Event raises $134,000 for the Canadian Foodgrains Bank, Manitoba Agricultural Museum
WINNIPEG, Man. — It’s official—Guinness World Records has certified that Manitoba now holds the world record for the largest number of antique threshing machines operating simultaneously.
The record was set July 31st during the 62nd Manitoba Threshermen’s Reunion & Stampede at the Manitoba Agricultural Museum near Austin, Man. In total, 148 threshing machines and over 750 volunteers attempted the record, with 139 threshing machines successful in threshing grain together for 15 minutes. The event produced 1,500 bushels of grain from 30,000 sheaves of winter wheat.
The previous record was 111 machines held by a group from St. Albert, Ontario.
Harvesting Hope: A World Record to Help the Hungry drew about 8,000 people to the Museum to see volunteers from across Canada and the U.S. set the new world record.
“On behalf of the organizing committee, we would like to thank all the volunteers and sponsors that made this event possible. Without their passion and commitment our organizations could not have created such a successful event. Thank you!” says Elliot Sims, one of the event’s co-chairs.
In addition to setting the record, the event raised $134,000, which is being split between the Canadian Foodgrains Bank, a partnership of 15 churches and church agencies working together to end global hunger, and the Museum, which is dedicated to preserving and promoting Manitoba’s agricultural heritage.
A cheque for $67,000 was presented to the Foodgrains Bank on November 21 for use in its programs in Africa to help small-scale farm families grow more and better food. These funds are matched 3:1 by the federal government, making the event’s impact grow even further.
“Events like this show the strength and community spirit of rural Canadians, and how they can come together to celebrate their heritage and help others” added Sims.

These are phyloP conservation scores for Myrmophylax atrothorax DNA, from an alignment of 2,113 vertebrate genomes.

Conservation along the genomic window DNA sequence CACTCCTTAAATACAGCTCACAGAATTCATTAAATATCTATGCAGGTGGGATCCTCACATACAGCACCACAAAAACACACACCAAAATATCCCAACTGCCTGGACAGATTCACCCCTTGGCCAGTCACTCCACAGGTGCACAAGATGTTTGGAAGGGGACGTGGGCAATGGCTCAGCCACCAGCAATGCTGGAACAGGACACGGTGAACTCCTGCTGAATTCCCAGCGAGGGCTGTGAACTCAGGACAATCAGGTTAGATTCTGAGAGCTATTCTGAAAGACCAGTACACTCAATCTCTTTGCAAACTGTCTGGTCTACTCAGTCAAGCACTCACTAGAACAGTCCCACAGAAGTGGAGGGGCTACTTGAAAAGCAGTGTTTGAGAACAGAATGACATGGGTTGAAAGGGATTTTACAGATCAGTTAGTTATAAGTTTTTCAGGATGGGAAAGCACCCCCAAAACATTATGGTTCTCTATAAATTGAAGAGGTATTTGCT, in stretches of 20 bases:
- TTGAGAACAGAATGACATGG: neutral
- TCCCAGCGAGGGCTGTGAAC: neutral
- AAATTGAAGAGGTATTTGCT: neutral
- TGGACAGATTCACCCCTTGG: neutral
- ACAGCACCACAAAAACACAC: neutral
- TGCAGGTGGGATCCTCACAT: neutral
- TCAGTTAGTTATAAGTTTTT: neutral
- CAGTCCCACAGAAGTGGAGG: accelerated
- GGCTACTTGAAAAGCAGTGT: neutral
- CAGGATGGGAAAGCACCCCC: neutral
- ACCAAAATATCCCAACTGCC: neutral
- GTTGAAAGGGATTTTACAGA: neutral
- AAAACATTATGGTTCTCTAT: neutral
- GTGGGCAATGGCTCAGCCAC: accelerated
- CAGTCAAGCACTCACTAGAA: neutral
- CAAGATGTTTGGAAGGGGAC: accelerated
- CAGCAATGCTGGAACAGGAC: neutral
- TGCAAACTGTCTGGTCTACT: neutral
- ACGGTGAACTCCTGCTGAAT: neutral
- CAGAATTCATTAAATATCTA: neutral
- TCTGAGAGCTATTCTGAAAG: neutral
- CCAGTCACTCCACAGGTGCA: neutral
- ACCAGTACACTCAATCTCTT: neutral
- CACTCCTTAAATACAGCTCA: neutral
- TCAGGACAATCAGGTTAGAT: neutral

“We were proud to be a part of this record-breaking event, and grateful to receive a donation to help farmers in the developing world,” says John Longhurst, Director of Resources and Public Engagement with the Foodgrains Bank.
About the Manitoba Agricultural Museum
Founded in 1954, the Manitoba Agricultural Museum celebrates and preserves Manitoba’s rich rural heritage by providing visitors with interactive experiences of pioneer life and maintaining Canada’s largest collection of operating vintage agricultural machinery. The museum is operated by 700 volunteers and welcomed over 18,000 visitors from around the world to its facilities in 2015.
About the Canadian Foodgrains Bank
The Canadian Foodgrains Bank is a Winnipeg-based partnership of 15 Canadian churches and church agencies working together to end hunger in the developing world by providing emergency food aid and helping farmers grow more and better food. With matching support from the Canadian government, in 2015-16 the organization committed $43 million to assist over one million people in 40 countries.